I watched helplessly as all the files from one specific folder just started disappearing Thursday afternoon. Unfortunately, it contained all of my working files for my clients. I spent the next 24+ hours trying to figure out what had happened. Contacted Apple tech support and we walked through everything to determine it wasn't a hard drive issue. Finally figured out that it was in connection to the Adobe update. I was on the phone with Adobe tech support and we both watched as more files (dummy files I had copied over to that same folder as a test) disappear. They finally told me they were aware of a bug with this new update and are looking into it. This was 24 hours after the original fiasco. Like braddock6921 the folder that was affected had a space before the first letter in order to keep it atop my hard drive contents. This folder contained Adobe files, but was not tied in any way to the Creative Cloud Files folder, which I do not use). No other files or folders were affected.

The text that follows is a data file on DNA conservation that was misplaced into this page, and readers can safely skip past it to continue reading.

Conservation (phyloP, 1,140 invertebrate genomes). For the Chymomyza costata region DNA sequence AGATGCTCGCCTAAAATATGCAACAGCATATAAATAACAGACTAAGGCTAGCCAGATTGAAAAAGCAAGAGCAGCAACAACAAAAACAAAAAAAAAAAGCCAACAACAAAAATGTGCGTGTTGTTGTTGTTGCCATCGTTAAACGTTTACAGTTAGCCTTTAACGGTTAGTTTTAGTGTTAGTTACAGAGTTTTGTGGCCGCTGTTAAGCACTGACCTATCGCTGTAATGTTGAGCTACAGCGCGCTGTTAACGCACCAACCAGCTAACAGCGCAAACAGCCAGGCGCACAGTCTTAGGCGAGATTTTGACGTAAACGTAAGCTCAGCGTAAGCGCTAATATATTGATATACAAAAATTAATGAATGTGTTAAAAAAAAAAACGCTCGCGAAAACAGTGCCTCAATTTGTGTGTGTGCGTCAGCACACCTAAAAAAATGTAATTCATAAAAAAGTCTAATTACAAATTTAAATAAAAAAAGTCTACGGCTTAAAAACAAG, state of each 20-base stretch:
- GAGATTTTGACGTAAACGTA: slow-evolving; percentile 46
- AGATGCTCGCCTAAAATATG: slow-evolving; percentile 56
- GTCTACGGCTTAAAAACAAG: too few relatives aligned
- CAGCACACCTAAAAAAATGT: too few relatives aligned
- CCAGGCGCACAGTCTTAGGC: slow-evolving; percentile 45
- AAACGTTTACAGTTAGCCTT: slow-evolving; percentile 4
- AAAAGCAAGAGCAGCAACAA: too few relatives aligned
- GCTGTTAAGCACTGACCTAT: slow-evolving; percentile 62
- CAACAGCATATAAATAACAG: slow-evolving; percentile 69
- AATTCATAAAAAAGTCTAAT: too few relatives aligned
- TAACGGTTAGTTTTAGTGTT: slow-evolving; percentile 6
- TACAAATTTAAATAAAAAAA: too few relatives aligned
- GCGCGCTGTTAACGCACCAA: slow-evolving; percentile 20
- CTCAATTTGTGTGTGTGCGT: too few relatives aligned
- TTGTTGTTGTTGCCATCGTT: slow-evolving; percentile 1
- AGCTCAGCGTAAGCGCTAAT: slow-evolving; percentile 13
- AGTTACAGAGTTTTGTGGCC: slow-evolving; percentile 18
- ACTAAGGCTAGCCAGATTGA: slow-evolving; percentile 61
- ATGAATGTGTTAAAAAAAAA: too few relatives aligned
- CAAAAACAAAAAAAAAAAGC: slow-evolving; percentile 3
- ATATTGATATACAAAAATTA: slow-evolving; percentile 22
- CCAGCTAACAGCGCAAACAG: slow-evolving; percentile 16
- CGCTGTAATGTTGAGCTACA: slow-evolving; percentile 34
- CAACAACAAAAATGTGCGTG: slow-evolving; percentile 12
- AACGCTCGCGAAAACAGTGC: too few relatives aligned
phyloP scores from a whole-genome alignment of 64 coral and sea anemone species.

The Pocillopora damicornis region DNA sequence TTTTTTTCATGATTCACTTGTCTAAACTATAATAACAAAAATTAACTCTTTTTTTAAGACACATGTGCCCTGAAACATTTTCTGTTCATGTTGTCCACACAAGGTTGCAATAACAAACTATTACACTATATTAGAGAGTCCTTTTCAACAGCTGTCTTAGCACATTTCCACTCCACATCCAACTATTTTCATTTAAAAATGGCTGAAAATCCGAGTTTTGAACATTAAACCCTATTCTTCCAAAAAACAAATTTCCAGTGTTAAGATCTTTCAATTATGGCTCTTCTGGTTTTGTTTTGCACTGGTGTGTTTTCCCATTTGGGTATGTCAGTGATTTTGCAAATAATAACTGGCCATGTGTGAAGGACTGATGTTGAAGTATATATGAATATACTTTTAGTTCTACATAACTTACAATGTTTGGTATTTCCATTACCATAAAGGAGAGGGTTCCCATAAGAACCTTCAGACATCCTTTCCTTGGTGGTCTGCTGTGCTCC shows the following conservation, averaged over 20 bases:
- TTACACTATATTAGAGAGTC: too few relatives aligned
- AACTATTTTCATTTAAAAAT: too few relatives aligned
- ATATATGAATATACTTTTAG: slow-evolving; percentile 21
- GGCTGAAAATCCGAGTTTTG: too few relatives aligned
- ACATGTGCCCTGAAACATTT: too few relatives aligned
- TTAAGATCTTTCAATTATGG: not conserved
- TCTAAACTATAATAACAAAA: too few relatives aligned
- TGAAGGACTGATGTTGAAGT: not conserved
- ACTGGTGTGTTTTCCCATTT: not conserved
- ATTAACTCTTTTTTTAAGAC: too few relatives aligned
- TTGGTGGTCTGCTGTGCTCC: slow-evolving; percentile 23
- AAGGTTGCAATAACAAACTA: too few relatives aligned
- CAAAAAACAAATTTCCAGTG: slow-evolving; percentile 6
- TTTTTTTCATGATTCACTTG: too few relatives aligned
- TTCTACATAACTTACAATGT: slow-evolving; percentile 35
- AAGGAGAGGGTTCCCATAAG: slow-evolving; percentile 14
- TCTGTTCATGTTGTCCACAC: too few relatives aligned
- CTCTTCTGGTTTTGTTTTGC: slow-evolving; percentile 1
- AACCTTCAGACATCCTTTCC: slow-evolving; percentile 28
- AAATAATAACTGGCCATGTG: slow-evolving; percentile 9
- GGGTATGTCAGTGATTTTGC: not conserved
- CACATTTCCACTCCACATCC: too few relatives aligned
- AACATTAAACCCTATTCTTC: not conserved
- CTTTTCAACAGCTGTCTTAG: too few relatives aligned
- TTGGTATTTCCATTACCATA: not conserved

What are the chances, even if the bug is fixed that we'll ever see these missing files again? Where could they have disappeared to? I have run Data Recovery software and am not finding any of those files that have disappeared. This is beyond devastating for a small business.
CC build 22.214.171.124 has the fix for the problem described in this thread. We are rolling out the update and should be available to everyone soon.
Creative Cloud Lead Quality Engineer
Hi Shih Min Twu,
I can confirm that this update i.e. 126.96.36.199 fixes the issue.
That's great. Except that, in the meantime, Adobe's update has trashed certain important files in my and other people's folders (like rydesigns- I feel your pain there) where it shouldn't have been messing in the first place. Why does it have to faff around with this level in the OS anyway? What's wrong with a regular application support folder?